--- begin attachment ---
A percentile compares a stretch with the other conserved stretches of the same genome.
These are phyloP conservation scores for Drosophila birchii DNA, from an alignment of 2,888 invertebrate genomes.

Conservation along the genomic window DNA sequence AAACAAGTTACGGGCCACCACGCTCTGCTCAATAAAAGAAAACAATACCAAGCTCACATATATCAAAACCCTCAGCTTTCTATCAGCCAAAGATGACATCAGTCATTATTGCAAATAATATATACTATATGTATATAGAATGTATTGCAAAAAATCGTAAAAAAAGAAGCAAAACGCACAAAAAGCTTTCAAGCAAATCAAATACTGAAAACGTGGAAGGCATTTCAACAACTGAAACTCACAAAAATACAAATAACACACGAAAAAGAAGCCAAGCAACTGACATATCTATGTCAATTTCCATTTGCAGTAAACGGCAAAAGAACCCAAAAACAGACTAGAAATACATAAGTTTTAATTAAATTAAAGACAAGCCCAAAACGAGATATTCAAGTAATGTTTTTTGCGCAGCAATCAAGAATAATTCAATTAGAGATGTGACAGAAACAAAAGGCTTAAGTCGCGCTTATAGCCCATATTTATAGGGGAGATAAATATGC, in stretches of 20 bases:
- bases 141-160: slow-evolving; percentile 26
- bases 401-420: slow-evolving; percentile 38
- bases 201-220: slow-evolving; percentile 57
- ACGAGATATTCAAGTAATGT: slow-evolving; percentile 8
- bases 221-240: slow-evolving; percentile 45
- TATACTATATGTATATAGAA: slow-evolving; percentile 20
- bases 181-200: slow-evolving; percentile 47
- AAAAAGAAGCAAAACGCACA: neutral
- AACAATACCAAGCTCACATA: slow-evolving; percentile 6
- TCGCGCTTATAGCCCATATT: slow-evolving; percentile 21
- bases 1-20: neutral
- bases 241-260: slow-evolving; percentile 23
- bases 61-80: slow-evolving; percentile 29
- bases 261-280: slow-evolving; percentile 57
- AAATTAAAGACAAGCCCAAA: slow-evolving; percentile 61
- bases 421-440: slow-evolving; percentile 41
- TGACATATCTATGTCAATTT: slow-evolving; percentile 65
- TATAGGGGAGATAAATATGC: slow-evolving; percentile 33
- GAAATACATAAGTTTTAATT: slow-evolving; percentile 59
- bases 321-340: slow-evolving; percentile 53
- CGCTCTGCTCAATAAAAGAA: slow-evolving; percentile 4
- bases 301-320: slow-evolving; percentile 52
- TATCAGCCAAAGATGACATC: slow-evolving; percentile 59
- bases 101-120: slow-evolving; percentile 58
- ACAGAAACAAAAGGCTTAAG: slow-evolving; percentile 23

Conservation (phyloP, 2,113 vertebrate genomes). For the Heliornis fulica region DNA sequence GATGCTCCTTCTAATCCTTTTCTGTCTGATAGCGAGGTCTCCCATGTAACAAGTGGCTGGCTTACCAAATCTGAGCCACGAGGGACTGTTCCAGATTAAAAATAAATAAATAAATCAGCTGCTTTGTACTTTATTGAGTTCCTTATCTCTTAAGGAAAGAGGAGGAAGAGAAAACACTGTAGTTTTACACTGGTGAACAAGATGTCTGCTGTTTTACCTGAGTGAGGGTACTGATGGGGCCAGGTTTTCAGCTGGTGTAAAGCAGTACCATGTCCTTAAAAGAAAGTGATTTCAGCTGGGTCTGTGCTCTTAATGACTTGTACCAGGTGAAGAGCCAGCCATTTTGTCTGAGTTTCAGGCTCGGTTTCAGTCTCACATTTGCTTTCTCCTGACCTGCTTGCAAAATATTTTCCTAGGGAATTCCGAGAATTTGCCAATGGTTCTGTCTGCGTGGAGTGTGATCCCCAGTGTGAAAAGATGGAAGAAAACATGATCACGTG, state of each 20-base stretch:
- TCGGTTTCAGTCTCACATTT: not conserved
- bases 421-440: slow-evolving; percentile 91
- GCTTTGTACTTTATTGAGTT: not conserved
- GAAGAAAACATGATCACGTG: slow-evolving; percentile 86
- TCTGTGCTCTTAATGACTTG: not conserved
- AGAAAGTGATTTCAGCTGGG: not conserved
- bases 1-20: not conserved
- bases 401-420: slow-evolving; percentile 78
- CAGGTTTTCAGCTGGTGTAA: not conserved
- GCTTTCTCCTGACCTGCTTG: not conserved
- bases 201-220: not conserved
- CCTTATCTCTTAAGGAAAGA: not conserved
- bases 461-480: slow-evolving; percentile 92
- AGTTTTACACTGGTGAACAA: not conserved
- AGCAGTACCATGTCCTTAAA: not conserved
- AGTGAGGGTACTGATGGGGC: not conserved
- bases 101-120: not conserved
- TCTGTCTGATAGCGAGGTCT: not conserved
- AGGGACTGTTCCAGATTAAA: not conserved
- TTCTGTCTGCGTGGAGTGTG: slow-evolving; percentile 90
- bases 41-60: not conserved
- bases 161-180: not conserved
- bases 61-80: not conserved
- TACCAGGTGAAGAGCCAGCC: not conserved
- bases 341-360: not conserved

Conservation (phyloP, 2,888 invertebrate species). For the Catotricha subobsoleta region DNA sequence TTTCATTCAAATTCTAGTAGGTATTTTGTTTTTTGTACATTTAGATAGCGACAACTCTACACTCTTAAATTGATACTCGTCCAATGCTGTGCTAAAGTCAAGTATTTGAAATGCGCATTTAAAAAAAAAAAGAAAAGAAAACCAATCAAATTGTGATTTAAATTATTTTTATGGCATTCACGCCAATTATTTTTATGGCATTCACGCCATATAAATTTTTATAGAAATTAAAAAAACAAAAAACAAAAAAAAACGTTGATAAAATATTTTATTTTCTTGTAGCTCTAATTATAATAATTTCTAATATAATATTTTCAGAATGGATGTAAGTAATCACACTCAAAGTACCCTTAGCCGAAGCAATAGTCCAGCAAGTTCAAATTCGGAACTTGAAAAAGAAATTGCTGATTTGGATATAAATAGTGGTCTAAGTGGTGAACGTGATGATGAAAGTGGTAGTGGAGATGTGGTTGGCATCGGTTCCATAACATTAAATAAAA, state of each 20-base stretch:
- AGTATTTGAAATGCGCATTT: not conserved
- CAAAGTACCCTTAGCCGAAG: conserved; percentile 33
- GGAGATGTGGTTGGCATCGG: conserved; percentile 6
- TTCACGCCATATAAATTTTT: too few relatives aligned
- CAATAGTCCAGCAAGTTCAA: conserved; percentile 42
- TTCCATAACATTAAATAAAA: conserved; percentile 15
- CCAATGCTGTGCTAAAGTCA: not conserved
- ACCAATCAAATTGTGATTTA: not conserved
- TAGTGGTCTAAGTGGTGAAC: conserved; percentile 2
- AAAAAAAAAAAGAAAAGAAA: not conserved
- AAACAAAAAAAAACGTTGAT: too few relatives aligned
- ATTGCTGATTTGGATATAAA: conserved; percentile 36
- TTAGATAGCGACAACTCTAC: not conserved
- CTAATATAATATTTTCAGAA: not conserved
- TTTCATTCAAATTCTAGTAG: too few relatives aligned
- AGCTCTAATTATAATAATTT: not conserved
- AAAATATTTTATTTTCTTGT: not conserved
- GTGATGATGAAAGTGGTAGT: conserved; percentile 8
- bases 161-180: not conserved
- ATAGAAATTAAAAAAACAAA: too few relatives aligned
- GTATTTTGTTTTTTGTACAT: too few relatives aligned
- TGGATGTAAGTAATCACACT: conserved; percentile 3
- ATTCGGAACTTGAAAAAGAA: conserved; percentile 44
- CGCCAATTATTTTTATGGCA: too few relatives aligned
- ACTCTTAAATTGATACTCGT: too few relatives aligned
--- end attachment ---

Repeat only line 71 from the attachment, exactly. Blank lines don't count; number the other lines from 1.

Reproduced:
- AGCTCTAATTATAATAATTT: not conserved